HBO and FX were among the few channels truly pushing boundaries and fleshing out characters and their worlds with “The Wire“, “Six Feet Under”, “Nip/Tuck”, “The Shield”, “It’s Always Sunny in Philadelphia”. These were the channels showing us the amazement of the human body both inside and out, the power of the mind, the difficulty at distinguishing “good” or “bad” and defying gender roles and stereotypes. As time passed and other channels followed suit we began to see in mass the reality of men loving other men, women other women, and gender and notions of love getting muddled. Television began to explore the social ills of low-income neighborhoods, drug trade, life in the Middle Ages, in Victorian England for service workers and upper-class. Television is now showing viewers a wide presentation of the different walks of lives that exist among ourselves and the history of our people and fellow humans.

Often times “Mad Men” and “Breaking Bad” are glorified for their dramatic upheaval and ability to captivate the minds of viewers. When contemplating this current age of television though these shows are second thoughts in my mind, only popping up because of their popularity. I’m sure these shows are phenomenal. And trust me, I believe all of you who constantly tell me to watch them. But, as Alan Sepinwall points out, there were 400 scripted shows alone produced in 2015 along creating a vortex of “too much television”, a conundrum that Rob Sheffield realizes makes it humanly impossible to watch all the shows produced within the year. Therefore, I fear I’ve missed the carriage to jump on board as a fan of these shows since now there is simply too many other things that have become priority to my watching schedule.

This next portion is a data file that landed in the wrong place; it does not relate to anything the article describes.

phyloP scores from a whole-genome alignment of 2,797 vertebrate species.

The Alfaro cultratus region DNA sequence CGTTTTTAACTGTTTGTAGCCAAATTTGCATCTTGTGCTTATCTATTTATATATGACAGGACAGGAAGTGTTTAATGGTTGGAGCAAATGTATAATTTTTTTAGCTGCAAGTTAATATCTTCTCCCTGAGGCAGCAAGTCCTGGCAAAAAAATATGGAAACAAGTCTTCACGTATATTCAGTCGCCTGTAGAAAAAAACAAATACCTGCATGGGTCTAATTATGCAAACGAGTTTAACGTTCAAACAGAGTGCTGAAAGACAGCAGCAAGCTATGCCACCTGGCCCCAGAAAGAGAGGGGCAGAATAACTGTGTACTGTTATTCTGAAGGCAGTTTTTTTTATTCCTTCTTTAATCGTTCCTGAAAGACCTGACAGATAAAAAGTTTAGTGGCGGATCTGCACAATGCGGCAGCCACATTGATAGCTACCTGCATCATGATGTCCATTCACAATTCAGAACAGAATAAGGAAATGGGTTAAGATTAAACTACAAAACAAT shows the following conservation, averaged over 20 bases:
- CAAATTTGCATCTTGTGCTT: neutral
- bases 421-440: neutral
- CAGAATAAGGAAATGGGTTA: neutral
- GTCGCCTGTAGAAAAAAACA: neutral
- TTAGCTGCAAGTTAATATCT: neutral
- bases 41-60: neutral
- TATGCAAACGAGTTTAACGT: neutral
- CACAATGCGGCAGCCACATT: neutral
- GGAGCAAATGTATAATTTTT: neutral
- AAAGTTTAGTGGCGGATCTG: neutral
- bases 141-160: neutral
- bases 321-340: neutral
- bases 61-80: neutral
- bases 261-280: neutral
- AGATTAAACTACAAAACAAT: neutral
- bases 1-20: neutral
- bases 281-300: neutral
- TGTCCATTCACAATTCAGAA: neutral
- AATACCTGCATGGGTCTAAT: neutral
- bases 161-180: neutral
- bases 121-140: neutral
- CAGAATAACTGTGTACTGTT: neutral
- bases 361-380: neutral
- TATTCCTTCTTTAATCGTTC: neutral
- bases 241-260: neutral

It’s about damn time for television though. Cinema has been tapping into exploring social themes and personal trials for decades, however, it’s drawbacks are budget, lengthy time constraints, and often times limited releases for stories that are thought to not appeal to the masses. These days television’s very medium format excludes it from these issues allowing it to remain fresh, innovative, and controversial while also implementing phenomenal style and visual techniques that rival film. These days I’m losing my mind at how “The People vs OJ Simpson” can highlight the racial divide, gender bias, and juicy drama that came from the high-profiled OJ Simpson murder trial all with a sharp visual eye. I’m learning about the inner workings of hacking and how groups like Anonymous slip by unnoticed with the possibility to break apart our economic infrastructure through “Mr. Robot”. Pablo Escabar’s near mythical rise has been given humane roots in my mind thanks for “Narcos”. Between John Stewart, Stephen Colbert, and Jon Oliver over the years, I able to understand the systems in place all over the world.


Television still has a way to go in the department of representation and there are still so many topics to explore and boundaries to push, but we’ve reached its peak and it looks promising over the edge, though tides could turn and wash it all away. Regardless, television continues to teach me compassion for my fellow human beings who are all just trying to figure out how navigate this crazy existence we were all born into. Everyone has their own ways of coping and are trying their best with what they know and each day I remember to have more patience and understanding with the people I come in contact with thanks to the characters I watch on television. Cinema will always be my number one love, but thank you television all you have done and are doing.  

No comments yet

Leave a Reply

Fill in your details below or click an icon to log in: Logo

You are commenting using your account. Log Out /  Change )

Facebook photo

You are commenting using your Facebook account. Log Out /  Change )

Connecting to %s

%d bloggers like this: